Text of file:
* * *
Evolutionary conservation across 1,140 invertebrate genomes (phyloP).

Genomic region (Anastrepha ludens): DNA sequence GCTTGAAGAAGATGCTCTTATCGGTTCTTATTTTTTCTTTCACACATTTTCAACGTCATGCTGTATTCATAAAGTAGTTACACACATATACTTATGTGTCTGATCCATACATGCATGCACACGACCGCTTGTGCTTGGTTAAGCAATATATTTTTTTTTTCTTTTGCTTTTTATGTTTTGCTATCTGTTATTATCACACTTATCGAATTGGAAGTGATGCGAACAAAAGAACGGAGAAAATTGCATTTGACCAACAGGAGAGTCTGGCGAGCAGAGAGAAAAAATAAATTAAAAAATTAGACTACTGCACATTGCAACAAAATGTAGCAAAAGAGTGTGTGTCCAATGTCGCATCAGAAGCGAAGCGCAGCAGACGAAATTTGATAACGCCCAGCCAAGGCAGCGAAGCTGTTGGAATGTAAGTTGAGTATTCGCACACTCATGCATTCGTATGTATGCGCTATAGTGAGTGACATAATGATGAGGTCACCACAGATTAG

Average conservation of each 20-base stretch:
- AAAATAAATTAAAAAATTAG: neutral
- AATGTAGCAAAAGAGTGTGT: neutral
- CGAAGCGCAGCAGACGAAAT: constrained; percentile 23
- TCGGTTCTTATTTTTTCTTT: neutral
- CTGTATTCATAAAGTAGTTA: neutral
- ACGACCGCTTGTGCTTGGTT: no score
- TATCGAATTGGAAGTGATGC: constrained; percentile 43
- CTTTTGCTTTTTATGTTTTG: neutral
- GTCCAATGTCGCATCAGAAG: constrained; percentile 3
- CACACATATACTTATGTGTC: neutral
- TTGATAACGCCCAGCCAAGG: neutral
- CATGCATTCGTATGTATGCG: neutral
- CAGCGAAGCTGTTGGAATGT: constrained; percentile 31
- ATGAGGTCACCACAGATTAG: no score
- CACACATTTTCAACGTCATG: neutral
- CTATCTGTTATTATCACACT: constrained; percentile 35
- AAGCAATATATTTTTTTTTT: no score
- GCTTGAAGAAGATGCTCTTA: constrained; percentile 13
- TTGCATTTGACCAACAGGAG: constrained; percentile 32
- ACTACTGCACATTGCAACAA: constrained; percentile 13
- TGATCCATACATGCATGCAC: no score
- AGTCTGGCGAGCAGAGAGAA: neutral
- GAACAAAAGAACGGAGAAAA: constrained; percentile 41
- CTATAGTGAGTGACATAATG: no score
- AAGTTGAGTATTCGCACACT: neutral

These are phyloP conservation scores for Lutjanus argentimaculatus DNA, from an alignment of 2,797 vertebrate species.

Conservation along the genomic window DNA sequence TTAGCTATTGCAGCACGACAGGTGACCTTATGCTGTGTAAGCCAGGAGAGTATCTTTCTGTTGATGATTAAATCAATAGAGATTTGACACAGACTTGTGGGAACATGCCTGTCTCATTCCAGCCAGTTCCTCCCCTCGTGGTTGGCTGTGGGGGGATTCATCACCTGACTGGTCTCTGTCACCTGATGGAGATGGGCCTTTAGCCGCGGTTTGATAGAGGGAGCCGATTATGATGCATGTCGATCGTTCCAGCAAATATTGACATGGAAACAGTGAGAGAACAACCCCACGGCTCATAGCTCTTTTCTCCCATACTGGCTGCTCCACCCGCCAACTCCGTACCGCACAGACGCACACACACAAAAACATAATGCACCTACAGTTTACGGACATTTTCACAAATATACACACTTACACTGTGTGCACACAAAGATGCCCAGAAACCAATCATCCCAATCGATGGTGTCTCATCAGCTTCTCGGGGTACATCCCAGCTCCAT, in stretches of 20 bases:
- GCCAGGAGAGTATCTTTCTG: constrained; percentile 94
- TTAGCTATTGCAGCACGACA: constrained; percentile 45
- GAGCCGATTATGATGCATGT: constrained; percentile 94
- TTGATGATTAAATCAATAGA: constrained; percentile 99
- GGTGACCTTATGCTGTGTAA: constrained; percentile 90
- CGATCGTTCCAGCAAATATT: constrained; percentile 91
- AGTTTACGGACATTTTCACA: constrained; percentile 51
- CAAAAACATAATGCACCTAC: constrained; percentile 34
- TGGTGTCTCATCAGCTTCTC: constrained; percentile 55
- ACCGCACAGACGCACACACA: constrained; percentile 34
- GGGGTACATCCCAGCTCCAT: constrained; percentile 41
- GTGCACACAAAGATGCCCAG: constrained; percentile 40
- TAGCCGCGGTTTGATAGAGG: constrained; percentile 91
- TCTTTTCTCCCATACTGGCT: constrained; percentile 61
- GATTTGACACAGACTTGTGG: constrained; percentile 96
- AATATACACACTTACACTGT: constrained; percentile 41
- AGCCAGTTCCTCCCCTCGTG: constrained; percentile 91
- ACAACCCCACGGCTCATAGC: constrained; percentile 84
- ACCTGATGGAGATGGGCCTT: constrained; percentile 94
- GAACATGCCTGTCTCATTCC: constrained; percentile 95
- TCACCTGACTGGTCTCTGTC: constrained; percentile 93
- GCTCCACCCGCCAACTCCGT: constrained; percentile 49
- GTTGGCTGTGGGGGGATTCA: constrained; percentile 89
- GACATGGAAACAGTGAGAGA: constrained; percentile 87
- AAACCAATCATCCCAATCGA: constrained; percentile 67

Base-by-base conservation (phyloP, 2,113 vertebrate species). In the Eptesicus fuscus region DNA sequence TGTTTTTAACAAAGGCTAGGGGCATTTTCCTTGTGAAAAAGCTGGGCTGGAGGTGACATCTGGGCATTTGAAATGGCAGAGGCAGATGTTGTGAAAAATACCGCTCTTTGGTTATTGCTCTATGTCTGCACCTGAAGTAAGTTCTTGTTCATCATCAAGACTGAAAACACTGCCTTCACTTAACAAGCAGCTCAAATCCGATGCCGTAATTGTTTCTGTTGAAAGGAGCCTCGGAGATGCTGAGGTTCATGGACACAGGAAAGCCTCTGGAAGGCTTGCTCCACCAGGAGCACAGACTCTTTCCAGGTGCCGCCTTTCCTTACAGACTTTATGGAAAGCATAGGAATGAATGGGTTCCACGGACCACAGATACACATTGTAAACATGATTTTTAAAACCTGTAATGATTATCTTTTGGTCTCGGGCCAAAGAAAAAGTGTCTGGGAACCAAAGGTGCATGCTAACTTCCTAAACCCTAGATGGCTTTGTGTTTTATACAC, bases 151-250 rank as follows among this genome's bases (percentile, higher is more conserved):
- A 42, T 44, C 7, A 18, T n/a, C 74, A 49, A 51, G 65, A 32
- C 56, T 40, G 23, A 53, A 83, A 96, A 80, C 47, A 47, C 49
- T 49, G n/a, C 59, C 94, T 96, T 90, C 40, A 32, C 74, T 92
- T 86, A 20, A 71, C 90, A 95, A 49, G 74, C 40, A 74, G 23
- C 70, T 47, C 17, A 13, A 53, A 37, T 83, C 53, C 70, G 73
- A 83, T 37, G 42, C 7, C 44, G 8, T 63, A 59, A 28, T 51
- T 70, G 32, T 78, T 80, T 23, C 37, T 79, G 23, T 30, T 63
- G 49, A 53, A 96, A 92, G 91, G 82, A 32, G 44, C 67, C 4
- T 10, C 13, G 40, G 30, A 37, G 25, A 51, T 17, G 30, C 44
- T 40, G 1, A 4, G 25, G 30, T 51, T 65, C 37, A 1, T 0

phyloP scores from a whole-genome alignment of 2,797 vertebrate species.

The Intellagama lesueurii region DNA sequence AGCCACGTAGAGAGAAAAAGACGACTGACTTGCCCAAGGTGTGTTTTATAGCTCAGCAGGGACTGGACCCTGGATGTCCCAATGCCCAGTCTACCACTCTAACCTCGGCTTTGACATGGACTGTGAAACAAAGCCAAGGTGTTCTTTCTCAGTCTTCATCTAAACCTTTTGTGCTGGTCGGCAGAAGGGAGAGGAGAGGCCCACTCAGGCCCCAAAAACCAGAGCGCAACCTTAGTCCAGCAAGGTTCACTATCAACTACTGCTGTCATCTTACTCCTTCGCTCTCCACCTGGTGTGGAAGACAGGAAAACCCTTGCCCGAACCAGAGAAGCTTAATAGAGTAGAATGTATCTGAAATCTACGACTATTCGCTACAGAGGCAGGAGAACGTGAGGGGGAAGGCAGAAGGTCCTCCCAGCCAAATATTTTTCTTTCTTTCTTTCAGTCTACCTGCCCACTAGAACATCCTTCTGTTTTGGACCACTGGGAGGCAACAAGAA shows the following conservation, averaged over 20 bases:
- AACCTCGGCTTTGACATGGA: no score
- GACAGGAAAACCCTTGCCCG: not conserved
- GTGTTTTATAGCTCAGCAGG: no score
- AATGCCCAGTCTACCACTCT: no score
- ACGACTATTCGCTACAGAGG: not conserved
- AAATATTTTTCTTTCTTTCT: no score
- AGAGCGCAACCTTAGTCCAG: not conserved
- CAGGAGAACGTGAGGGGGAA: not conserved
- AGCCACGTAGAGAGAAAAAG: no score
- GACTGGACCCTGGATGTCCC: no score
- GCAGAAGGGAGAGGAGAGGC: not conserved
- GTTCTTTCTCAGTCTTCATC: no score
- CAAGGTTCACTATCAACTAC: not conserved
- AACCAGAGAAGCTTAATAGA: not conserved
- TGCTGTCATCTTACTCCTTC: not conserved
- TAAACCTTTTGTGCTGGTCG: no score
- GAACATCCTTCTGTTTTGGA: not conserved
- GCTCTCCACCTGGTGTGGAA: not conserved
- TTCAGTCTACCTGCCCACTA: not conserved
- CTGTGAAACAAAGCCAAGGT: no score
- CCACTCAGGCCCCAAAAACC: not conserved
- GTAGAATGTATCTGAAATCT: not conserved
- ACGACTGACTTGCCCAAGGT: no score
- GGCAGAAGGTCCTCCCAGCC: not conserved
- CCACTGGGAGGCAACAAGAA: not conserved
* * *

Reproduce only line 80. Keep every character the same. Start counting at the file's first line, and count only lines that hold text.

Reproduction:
- GTTCTTTCTCAGTCTTCATC: no score